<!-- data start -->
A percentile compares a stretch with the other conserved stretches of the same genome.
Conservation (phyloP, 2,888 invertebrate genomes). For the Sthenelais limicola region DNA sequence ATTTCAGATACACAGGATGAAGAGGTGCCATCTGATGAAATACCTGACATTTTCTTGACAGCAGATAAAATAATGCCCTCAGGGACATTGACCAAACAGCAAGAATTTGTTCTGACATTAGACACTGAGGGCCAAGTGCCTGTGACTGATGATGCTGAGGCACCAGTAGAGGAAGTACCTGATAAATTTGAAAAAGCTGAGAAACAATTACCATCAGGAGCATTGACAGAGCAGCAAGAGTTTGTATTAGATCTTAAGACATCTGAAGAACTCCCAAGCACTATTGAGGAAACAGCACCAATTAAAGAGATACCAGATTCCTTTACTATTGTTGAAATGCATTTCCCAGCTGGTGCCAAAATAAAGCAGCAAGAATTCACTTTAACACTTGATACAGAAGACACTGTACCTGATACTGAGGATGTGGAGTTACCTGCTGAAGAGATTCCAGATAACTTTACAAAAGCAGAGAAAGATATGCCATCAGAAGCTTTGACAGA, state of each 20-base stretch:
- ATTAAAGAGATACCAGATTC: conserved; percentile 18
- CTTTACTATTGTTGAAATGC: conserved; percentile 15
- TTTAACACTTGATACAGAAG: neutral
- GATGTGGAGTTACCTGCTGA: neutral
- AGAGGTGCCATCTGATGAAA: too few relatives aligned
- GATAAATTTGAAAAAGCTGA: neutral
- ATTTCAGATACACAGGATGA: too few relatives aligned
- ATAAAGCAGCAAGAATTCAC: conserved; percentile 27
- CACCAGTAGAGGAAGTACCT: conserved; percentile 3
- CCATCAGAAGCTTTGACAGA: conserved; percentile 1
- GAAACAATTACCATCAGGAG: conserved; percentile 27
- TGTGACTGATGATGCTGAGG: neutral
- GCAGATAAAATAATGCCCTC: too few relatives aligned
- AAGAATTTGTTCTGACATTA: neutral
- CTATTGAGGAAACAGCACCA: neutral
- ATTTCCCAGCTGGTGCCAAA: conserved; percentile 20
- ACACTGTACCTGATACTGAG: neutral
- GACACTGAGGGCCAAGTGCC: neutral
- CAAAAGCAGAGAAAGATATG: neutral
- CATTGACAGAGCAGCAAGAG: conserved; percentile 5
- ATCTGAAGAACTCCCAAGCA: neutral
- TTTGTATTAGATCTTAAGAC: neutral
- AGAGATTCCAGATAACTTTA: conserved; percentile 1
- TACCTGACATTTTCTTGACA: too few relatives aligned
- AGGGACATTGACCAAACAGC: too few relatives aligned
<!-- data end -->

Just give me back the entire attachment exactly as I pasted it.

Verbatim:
A percentile compares a stretch with the other conserved stretches of the same genome.
Conservation (phyloP, 2,888 invertebrate genomes). For the Sthenelais limicola region DNA sequence ATTTCAGATACACAGGATGAAGAGGTGCCATCTGATGAAATACCTGACATTTTCTTGACAGCAGATAAAATAATGCCCTCAGGGACATTGACCAAACAGCAAGAATTTGTTCTGACATTAGACACTGAGGGCCAAGTGCCTGTGACTGATGATGCTGAGGCACCAGTAGAGGAAGTACCTGATAAATTTGAAAAAGCTGAGAAACAATTACCATCAGGAGCATTGACAGAGCAGCAAGAGTTTGTATTAGATCTTAAGACATCTGAAGAACTCCCAAGCACTATTGAGGAAACAGCACCAATTAAAGAGATACCAGATTCCTTTACTATTGTTGAAATGCATTTCCCAGCTGGTGCCAAAATAAAGCAGCAAGAATTCACTTTAACACTTGATACAGAAGACACTGTACCTGATACTGAGGATGTGGAGTTACCTGCTGAAGAGATTCCAGATAACTTTACAAAAGCAGAGAAAGATATGCCATCAGAAGCTTTGACAGA, state of each 20-base stretch:
- ATTAAAGAGATACCAGATTC: conserved; percentile 18
- CTTTACTATTGTTGAAATGC: conserved; percentile 15
- TTTAACACTTGATACAGAAG: neutral
- GATGTGGAGTTACCTGCTGA: neutral
- AGAGGTGCCATCTGATGAAA: too few relatives aligned
- GATAAATTTGAAAAAGCTGA: neutral
- ATTTCAGATACACAGGATGA: too few relatives aligned
- ATAAAGCAGCAAGAATTCAC: conserved; percentile 27
- CACCAGTAGAGGAAGTACCT: conserved; percentile 3
- CCATCAGAAGCTTTGACAGA: conserved; percentile 1
- GAAACAATTACCATCAGGAG: conserved; percentile 27
- TGTGACTGATGATGCTGAGG: neutral
- GCAGATAAAATAATGCCCTC: too few relatives aligned
- AAGAATTTGTTCTGACATTA: neutral
- CTATTGAGGAAACAGCACCA: neutral
- ATTTCCCAGCTGGTGCCAAA: conserved; percentile 20
- ACACTGTACCTGATACTGAG: neutral
- GACACTGAGGGCCAAGTGCC: neutral
- CAAAAGCAGAGAAAGATATG: neutral
- CATTGACAGAGCAGCAAGAG: conserved; percentile 5
- ATCTGAAGAACTCCCAAGCA: neutral
- TTTGTATTAGATCTTAAGAC: neutral
- AGAGATTCCAGATAACTTTA: conserved; percentile 1
- TACCTGACATTTTCTTGACA: too few relatives aligned
- AGGGACATTGACCAAACAGC: too few relatives aligned